To further illustrate my process I will give the preferred procedure in the case of phtha-lic anhydride. In the manufacture of this compound by the catalytic air oxidation process the phthalic anhydride may be contaminated by greater or lesser quantities of naphthalene, naphthaquinones and other substances. The s stream containing these substances is made to enter the first chamber at a temperature of approximately 120C. The temperature of this chamber is maintained at a range between 80 C. and 120 C. The permeable partition separating this chamber from the second is made of wire cloth of mesh that may be one-quarter of an inch to one inch in size. I do not wish to confine myself to wire mesh of this size for in some instances larger or smaller mesh may be desirable. The rate of the gas stream passing through this permeable partition may be approximately three'cubic feet of gas per minute for each square foot of surface in the screen separating the filst and second compartments. In some cases the gas stream may be greatly increased with corresponding increase in theamount of the substances purified in a given time. Large of known mechanical device.

phthalic anhydride crystals separate .and form on the screen. These may fall to the floor of the compartment or may be shaken or scraped from the screen and from time to time removed from the compartment.

Impurities of various nature, including naphthalene and naphthaquinone and some pthalic anhydride, pass with the air stream into the second compartment, which is preferably larger than the first and separated from the thirdcompartment by a similar screen or permeable partition. In the sec- 0nd compartment an impure phthalic anhy- 4 dride condenses and in the third compartment the larger proportion of the naphthalene and some phthalic anhydride condense.

If the air current is very rapid andthe tem- 1 perature of the third compartment remains too high to insure a good condensation, a fourth or a fifth compartment may be provided, each increasing in size over the preceding, thus aflording more rapid cooling and slowing the rate of passage of the gas through the screens. As an example of some of the useful applications of this process, I will cite 1. The separation of phthalic anhydride.

from naphthaquinone, toluic acid, naphthalene and other impurities.

2. The separation of anthracene'pressed cake into its various constituents whereby carbazole, anthracene, and phenanthrene are obtained in a higher state of purity.

3. Benzoic acid from chlorbenzoic acid I mitting theescape of the residues, screens in'the casing between the. introducing and escape-permitting means, brushes acting against the screens, means for effecting a complete relative rotation between the.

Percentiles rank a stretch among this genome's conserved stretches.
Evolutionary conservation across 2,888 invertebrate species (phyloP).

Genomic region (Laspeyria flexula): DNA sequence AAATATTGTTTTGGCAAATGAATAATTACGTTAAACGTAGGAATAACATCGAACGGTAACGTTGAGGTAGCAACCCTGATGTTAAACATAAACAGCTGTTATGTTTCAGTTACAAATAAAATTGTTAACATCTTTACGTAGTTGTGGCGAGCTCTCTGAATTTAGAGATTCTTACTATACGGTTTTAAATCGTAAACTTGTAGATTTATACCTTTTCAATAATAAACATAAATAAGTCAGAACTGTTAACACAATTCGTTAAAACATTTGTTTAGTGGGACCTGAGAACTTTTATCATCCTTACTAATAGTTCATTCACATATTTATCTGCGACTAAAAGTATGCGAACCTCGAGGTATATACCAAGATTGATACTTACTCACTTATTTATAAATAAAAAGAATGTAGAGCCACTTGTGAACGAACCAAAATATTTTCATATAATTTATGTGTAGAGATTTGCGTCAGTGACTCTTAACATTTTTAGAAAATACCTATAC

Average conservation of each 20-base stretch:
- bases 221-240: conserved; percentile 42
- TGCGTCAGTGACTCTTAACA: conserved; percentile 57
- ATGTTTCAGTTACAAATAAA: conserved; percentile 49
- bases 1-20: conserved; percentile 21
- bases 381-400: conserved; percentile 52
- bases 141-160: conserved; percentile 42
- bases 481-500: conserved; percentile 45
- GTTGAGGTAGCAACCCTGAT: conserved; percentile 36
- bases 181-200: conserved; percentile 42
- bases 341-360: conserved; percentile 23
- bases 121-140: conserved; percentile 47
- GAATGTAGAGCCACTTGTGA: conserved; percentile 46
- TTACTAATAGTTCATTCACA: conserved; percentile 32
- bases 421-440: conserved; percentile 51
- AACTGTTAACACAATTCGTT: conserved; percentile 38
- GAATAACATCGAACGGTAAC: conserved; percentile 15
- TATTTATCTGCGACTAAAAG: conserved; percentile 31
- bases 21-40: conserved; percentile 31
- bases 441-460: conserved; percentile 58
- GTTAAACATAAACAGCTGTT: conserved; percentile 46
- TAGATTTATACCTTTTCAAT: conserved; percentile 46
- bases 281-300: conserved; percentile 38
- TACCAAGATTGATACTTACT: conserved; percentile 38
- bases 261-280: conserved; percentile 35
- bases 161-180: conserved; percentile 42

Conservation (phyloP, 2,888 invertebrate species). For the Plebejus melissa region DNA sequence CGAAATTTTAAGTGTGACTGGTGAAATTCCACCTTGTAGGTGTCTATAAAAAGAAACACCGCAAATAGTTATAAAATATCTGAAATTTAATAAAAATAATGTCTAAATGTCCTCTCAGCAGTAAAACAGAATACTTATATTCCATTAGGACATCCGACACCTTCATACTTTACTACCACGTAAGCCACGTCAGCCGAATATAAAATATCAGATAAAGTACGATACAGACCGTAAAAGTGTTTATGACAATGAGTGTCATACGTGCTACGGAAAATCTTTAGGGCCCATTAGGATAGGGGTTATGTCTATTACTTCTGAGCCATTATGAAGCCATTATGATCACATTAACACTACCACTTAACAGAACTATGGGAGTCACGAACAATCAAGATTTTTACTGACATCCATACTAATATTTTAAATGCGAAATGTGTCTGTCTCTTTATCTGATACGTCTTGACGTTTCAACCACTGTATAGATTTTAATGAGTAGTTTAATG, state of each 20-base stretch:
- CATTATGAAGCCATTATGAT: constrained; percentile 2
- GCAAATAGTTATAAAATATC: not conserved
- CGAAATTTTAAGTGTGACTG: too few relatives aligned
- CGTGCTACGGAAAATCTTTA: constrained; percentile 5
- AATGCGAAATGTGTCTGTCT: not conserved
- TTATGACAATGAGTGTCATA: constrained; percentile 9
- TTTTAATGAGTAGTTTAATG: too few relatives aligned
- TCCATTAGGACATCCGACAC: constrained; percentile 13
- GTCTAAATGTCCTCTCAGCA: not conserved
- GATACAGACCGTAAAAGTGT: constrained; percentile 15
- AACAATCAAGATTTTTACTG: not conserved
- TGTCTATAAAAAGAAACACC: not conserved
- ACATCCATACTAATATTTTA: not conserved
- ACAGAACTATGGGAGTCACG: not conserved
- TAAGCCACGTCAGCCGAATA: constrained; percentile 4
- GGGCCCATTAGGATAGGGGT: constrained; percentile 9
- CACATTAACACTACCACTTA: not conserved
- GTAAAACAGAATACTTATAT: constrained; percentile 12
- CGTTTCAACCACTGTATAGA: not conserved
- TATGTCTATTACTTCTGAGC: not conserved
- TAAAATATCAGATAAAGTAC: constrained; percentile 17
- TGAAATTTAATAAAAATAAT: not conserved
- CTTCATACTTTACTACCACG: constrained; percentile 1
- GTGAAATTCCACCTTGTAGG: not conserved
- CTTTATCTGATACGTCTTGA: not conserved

screens andbrushe's, and means operating over the bottom between the screens for separately collecting the materials condensed and deposited in'the difi'erent compartments formed by the screens and separately discharging the same from the casmg.

2. In condensing-linechanismof the character set forth the combination with a cas-' ing, ofmeans for introducing vapors to be condensed into the casing, means for permitting the escape of the residues, screens in the casing between the introducing and escape permittinggmeans, brushes acting against the screens, means for effecting a relative movement between the screens and brushes, and means operating over the botmitting the escape of the residues, screens in the casing between the introducing and escape permitting means, and means for removing the condensed materials from the screens and means for separately collecting the materials condensed and deposited in the different compartments formed by the screens, and separately discharging the same from the casing.

4; In condensing mechanism of the character set forth the combination with a casing, of means for introducing vapors to be condensed into the casing, means for per-- mitting the escape of the residues,screens 1n the casing between the introducing and escape permitting means, means for removing the condensate from the screens, and means operating over the bottom between the screens for separately collecting the materials condensed and deposited in the different compartments formed by the screens, and separately discharging the same from the casing.

5. In apparatus of the character set forth,

thecombination with a casing, of means for introducing thereinto 1n the vapor phase and at a temperature sufficiently highlto maintain the least volatile materials in said vapor phase, a mixture of materials that respectively condense under different temperature conditions, outlet means for per-' tures at different points, a plurality of screens in the casing located at 'diiferent points across the path ofthe vapors between the introducing and outlet pointsand substantially defining said different zones, means for dislodging the materials from the screens and causing the same to be individually deposited at different points, and

means for permitting the separate individ ua'l withdrawal of the condensed materials from the casing. j

6. In apparatus of the character set forth, the combination with a casing having portions of consecutively increasing capacity, of means for introducing materials of different characteristics in the vapor stage into a portion of relatively small capacity, means for effecting the separate condensation of such materials,respectively, in the said different portions of the casing, and means permitting the discharge of the residue from a portion of relatively great capacity.

In testimony whereof, I affix my signature in the presence of two subscribing witnesses.

HARRY. D. GIBBS. Witnesses:

L. A. SKINNER, COURTNEY Conovnn.

Referenced by
Citing PatentFiling datePublication dateApplicantTitle
US2650674 *Nov 10, 1950Sep 1, 1953Thrailkill Elmer WDust collector
US2673620 *Oct 5, 1951Mar 30, 1954Paul Montgomery JamesSmoke filtering apparatus
US2925144 *Feb 7, 1956Feb 16, 1960Kloeckner Humboldt Deutz AgApparatus for separating dust from gas, particularly hot gas
US3114615 *Dec 9, 1960Dec 17, 1963Koppers Co IncOscillating shearing device for the removal of precipitated dry dust
Classifications
U.S. Classification55/296, 55/485
International ClassificationB01D7/02
Cooperative ClassificationB01D7/02
European ClassificationB01D7/02